FirstService Corp, the parent company of Paul Davis and First Onsite, recently reported its second-quarter results and shared an insight into how the overall restoration market is performing.

Overall, the company revenue from its restoration services declined in the second quarter. However, that was a very tough comparison due to one very large weather event — the Great Texas Freeze of 2021. Adjusted organic growth for FirstService’s restoration business grew by 10% in the quarter.

“We are pleased with the way the second quarter worked out for us, especially our organic growth,” said FirstService CEO Scott Patterson.

The mild weather seen in many parts of the country in the first half of the years means fewer big-ticket jobs for Paul Davis and First Onsite. Usually, the third-quarter provides the most weather-related work. This is especially true as the Atlantic hurricane season gets into full swing.

NOAA recently released its mid-season update for hurricane forecasts. The agency’s forecasters have slightly decreased the likelihood of an above-normal Atlantic hurricane season to 60% (lowered from the May outlook, which predicted a 65% chance). The likelihood of near-normal activity has risen to 30% and the chances remain at 10% for a below-normal season.

The increased business from last year’s extreme weather event still provides a long-term financial boost to the company, said Jeremy Rakusin, FirstService’s chief financial officer.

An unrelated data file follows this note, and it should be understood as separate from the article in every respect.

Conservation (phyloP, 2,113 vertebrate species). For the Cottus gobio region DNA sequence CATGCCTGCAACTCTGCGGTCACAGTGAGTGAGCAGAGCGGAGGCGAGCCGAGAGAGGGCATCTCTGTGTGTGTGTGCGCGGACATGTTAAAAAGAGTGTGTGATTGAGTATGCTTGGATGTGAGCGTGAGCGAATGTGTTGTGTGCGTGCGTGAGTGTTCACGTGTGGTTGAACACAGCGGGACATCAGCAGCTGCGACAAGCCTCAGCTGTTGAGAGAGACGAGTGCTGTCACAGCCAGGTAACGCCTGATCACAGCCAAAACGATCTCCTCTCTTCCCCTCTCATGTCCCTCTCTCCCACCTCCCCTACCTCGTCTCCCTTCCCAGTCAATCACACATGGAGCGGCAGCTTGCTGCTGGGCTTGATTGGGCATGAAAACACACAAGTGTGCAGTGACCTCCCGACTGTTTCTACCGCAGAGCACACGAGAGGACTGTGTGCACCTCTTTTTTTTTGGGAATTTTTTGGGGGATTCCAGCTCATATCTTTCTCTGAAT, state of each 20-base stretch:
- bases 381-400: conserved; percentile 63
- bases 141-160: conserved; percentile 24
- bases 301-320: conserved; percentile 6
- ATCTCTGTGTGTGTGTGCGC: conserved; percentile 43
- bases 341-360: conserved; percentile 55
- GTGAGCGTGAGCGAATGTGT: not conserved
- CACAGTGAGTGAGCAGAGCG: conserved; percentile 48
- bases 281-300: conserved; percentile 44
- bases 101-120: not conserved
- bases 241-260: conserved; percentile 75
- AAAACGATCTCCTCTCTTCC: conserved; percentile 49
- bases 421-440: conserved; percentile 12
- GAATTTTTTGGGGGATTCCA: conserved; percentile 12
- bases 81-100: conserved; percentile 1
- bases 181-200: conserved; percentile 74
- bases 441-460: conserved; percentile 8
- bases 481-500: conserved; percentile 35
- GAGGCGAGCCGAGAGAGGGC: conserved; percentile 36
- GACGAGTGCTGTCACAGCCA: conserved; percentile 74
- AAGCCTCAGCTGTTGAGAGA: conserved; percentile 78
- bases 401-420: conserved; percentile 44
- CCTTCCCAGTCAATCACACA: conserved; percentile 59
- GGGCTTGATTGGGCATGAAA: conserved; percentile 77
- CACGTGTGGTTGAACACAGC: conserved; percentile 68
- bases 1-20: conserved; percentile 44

“That event generated both high-margin mitigation jobs and an incremental $50 million in revenue that drove operating leverage,” Rakusin said.

FirstService executives used that extra income to invest in the company, including 10 acquisitions. Patterson said he plans for more growth, including more acquisitions, with the goal of becoming a $2 billion company. Rakusin said executives are in discussions with several candidates for purchase.

While FirstService has yet to make a deal this year, the company has the cash and financing available to move when the right situation arises, Rakusin said. Competition for acquisitions remains robust, Patterson said, including from private equity firms.

The environment remains positive for mergers and acquisitions even after recent rate hikes from the Federal Reserve. Financing remains relatively inexpensive and many ageing business owners continue to seek a way to get out of their companies.

Rakusin said a goal of future acquisitions is to improve the company’s ability to win more national accounts. That's a goal for most acquiring companies. A pair of recent examples of larger restoration companies buying family-owned firms to expand their reach are ATI Restoration LLC buying All County Remediation and BluSky Restoration Contractors LLC merging with Pro-Care Disaster Restoration Services.

A challenge in making more acquisitions is that sellers set their prices based on 2021 results, Patterson said. As FirstService’s second quarter results show, this often proves unrealistic.  He said a further slowing on the economy could actually help FirstService when it comes to buying others.

“There will probably be more opportunities across the board for us in a recessionary environment,” Patterson said.

Adding companies to the FirstService portfolio is probably easier than adding employees. Patterson said hiring remains a major challenge and the company cannot increase prices enough to cover higher wages.

Every type of contractor is fighting for employees there days. The construction unemployment rate remains below the overall rate, with the industry adding 32,000 jobs on net in July, according to the Associated Builders and Contractors. However, the number of construction job opening decrease by 71,000 month-over-month in July.